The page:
Hey, thanks Willow. Suddenly hoping that I didn't come across as trying to fish for compliments, but ach!

Vicarious joy? Sounds good to me.

Semi-anonymous said...

hello signs !! ( from another one with the " bastard illness " )

glad to see the bonzos :D

have bookmarked you

sam x

Reading the Signs said...

Hi Sam - this isn't actually the Bonzos because I couldn't find the one I wanted of theirs. But sounds as though you know their version too.

willow said...

Signs, I didn't view it as fishing for compliments at all! Just thought it an opportune time to tell you that I 'happened' upon your blog and enjoy reading it. If you like you can view it more as 'appreciation' than a 'compliment' :) I hide my illness in 'real life' and spend all my time trying to keep going, so, to sometimes just sit down at the PC for a daily dose of good writing is vicarious joy.

Zhoen said...

I love when writers claim they have nothing to say, then say so much, so well.

nmj said...

... which just goes to show that you should always write whatever you want to write and people will either like it or they won’t .

you are spot on, signs.

hope you enjoy your time in london.

Cusp said...

A lovely contemplative post. The good thing about blogging can be the little communities that spring up and that's what I like about coming and meeting the other folk I 'know'. It feels like a little village square.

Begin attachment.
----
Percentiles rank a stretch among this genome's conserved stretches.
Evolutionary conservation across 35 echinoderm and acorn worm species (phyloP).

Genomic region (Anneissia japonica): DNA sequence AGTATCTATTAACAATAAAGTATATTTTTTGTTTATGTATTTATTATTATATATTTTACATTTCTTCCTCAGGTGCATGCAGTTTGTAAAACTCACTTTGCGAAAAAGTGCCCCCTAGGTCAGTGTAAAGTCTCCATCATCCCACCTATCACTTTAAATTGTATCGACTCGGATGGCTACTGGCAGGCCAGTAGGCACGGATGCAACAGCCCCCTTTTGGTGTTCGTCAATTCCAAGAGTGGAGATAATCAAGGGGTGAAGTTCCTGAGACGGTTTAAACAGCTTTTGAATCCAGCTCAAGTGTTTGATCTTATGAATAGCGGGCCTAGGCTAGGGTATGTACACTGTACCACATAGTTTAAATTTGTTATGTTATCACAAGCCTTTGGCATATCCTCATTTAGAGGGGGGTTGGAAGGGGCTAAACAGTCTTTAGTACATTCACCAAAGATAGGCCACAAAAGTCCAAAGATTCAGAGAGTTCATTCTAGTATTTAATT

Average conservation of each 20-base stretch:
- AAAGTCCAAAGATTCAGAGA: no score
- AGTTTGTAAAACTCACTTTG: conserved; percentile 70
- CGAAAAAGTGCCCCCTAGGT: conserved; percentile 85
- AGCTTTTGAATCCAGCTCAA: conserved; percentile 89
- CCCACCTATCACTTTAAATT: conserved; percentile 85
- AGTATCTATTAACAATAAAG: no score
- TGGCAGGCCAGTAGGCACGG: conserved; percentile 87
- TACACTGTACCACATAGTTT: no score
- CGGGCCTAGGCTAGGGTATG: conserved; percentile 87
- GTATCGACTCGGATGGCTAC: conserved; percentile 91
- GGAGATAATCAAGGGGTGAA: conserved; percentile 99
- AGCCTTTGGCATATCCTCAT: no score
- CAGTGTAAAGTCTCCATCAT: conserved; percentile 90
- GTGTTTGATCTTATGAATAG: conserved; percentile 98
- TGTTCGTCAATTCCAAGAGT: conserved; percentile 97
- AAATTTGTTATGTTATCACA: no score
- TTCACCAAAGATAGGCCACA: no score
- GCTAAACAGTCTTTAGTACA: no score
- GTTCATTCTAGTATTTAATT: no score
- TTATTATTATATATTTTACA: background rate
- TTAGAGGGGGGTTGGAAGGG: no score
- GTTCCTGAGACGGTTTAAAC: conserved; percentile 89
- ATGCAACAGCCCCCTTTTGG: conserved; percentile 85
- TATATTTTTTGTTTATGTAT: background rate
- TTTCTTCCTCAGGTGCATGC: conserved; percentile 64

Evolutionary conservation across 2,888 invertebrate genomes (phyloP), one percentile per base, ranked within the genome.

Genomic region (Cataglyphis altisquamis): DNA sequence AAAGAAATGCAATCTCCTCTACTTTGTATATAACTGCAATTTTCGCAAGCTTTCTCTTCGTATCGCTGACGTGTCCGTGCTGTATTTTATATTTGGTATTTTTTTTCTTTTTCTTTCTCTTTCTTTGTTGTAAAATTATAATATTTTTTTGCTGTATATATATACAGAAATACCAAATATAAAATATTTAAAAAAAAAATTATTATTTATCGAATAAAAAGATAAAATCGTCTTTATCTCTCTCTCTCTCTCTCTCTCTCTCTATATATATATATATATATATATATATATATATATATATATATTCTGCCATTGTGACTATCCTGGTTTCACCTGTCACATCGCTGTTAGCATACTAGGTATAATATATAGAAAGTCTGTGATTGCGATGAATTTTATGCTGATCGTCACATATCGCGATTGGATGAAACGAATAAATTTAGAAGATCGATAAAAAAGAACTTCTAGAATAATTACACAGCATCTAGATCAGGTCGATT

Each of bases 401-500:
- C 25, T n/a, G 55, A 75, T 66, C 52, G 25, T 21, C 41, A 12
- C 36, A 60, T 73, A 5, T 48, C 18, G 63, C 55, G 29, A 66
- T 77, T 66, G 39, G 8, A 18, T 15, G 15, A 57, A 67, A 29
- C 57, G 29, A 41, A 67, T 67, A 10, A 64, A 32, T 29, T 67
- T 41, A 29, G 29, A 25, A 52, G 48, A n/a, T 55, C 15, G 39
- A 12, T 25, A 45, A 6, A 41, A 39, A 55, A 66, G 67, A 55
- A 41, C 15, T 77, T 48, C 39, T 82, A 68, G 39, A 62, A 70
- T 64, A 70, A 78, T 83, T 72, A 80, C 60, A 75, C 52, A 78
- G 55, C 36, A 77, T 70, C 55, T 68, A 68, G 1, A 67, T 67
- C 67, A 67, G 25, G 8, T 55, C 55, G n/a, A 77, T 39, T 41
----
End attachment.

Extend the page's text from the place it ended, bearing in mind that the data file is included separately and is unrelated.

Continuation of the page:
Kahless said...

It is good to reflect.
I enjoy listening to your Signs.
One of the reasons I come here. I like what you write. I know you blog for you; the most important reason to blog methinks. Airing whatever you want. Or not want.

Reading the Signs said...

well mwah!, folks. Seeing all these lovely comments is like drinking a glass of good red wine - which I have just done, actually, and feel a bit pissed. But genuinely appreciateive nonetheless.

That's So Pants said...

Hi Signs

I'm on the tail end of a good red myself. I always feel when I read your posts that I've been told something quite precious and very, very true. Thank you. The word ver is 'spign' - and you have plenty of that.

xxx

Pants

Reading the Signs said...

Come the revolution, good comrade Pants, it is the likes of yourself I will be calling on, Larrikins End or no.

Have taken your words to heart.